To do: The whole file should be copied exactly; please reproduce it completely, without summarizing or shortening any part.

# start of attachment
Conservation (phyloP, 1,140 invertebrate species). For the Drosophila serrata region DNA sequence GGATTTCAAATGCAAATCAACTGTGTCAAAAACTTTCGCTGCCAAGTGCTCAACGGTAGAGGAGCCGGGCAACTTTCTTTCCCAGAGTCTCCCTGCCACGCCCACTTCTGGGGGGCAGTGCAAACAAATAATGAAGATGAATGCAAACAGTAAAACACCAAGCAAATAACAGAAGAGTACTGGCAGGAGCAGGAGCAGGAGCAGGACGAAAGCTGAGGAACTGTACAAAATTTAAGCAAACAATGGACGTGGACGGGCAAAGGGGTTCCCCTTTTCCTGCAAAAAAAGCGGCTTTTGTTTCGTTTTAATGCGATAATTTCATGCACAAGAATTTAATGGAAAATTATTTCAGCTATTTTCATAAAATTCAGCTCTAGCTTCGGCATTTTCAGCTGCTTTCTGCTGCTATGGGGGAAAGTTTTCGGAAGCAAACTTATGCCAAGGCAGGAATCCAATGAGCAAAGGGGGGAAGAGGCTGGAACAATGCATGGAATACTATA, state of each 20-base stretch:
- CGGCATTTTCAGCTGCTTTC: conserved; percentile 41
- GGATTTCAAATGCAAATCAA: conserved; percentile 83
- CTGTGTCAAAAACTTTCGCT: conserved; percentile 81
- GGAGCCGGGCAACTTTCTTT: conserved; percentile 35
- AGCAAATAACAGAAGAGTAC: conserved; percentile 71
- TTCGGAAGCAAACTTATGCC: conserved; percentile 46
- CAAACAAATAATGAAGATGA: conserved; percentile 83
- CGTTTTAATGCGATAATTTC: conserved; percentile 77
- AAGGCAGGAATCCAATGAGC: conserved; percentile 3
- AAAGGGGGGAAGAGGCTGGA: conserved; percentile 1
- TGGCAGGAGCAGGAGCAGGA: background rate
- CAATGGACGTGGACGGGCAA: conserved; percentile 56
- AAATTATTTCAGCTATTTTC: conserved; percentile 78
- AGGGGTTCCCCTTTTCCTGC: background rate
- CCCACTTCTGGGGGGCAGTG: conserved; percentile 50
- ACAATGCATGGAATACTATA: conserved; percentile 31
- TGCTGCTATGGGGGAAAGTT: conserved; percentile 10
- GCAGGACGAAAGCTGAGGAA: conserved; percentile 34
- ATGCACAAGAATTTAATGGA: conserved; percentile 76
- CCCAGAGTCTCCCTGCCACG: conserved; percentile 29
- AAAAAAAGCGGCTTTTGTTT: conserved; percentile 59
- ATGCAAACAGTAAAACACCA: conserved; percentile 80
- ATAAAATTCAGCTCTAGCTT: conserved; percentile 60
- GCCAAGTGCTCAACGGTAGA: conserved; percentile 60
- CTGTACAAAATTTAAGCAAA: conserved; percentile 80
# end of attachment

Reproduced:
Conservation (phyloP, 1,140 invertebrate species). For the Drosophila serrata region DNA sequence GGATTTCAAATGCAAATCAACTGTGTCAAAAACTTTCGCTGCCAAGTGCTCAACGGTAGAGGAGCCGGGCAACTTTCTTTCCCAGAGTCTCCCTGCCACGCCCACTTCTGGGGGGCAGTGCAAACAAATAATGAAGATGAATGCAAACAGTAAAACACCAAGCAAATAACAGAAGAGTACTGGCAGGAGCAGGAGCAGGAGCAGGACGAAAGCTGAGGAACTGTACAAAATTTAAGCAAACAATGGACGTGGACGGGCAAAGGGGTTCCCCTTTTCCTGCAAAAAAAGCGGCTTTTGTTTCGTTTTAATGCGATAATTTCATGCACAAGAATTTAATGGAAAATTATTTCAGCTATTTTCATAAAATTCAGCTCTAGCTTCGGCATTTTCAGCTGCTTTCTGCTGCTATGGGGGAAAGTTTTCGGAAGCAAACTTATGCCAAGGCAGGAATCCAATGAGCAAAGGGGGGAAGAGGCTGGAACAATGCATGGAATACTATA, state of each 20-base stretch:
- CGGCATTTTCAGCTGCTTTC: conserved; percentile 41
- GGATTTCAAATGCAAATCAA: conserved; percentile 83
- CTGTGTCAAAAACTTTCGCT: conserved; percentile 81
- GGAGCCGGGCAACTTTCTTT: conserved; percentile 35
- AGCAAATAACAGAAGAGTAC: conserved; percentile 71
- TTCGGAAGCAAACTTATGCC: conserved; percentile 46
- CAAACAAATAATGAAGATGA: conserved; percentile 83
- CGTTTTAATGCGATAATTTC: conserved; percentile 77
- AAGGCAGGAATCCAATGAGC: conserved; percentile 3
- AAAGGGGGGAAGAGGCTGGA: conserved; percentile 1
- TGGCAGGAGCAGGAGCAGGA: background rate
- CAATGGACGTGGACGGGCAA: conserved; percentile 56
- AAATTATTTCAGCTATTTTC: conserved; percentile 78
- AGGGGTTCCCCTTTTCCTGC: background rate
- CCCACTTCTGGGGGGCAGTG: conserved; percentile 50
- ACAATGCATGGAATACTATA: conserved; percentile 31
- TGCTGCTATGGGGGAAAGTT: conserved; percentile 10
- GCAGGACGAAAGCTGAGGAA: conserved; percentile 34
- ATGCACAAGAATTTAATGGA: conserved; percentile 76
- CCCAGAGTCTCCCTGCCACG: conserved; percentile 29
- AAAAAAAGCGGCTTTTGTTT: conserved; percentile 59
- ATGCAAACAGTAAAACACCA: conserved; percentile 80
- ATAAAATTCAGCTCTAGCTT: conserved; percentile 60
- GCCAAGTGCTCAACGGTAGA: conserved; percentile 60
- CTGTACAAAATTTAAGCAAA: conserved; percentile 80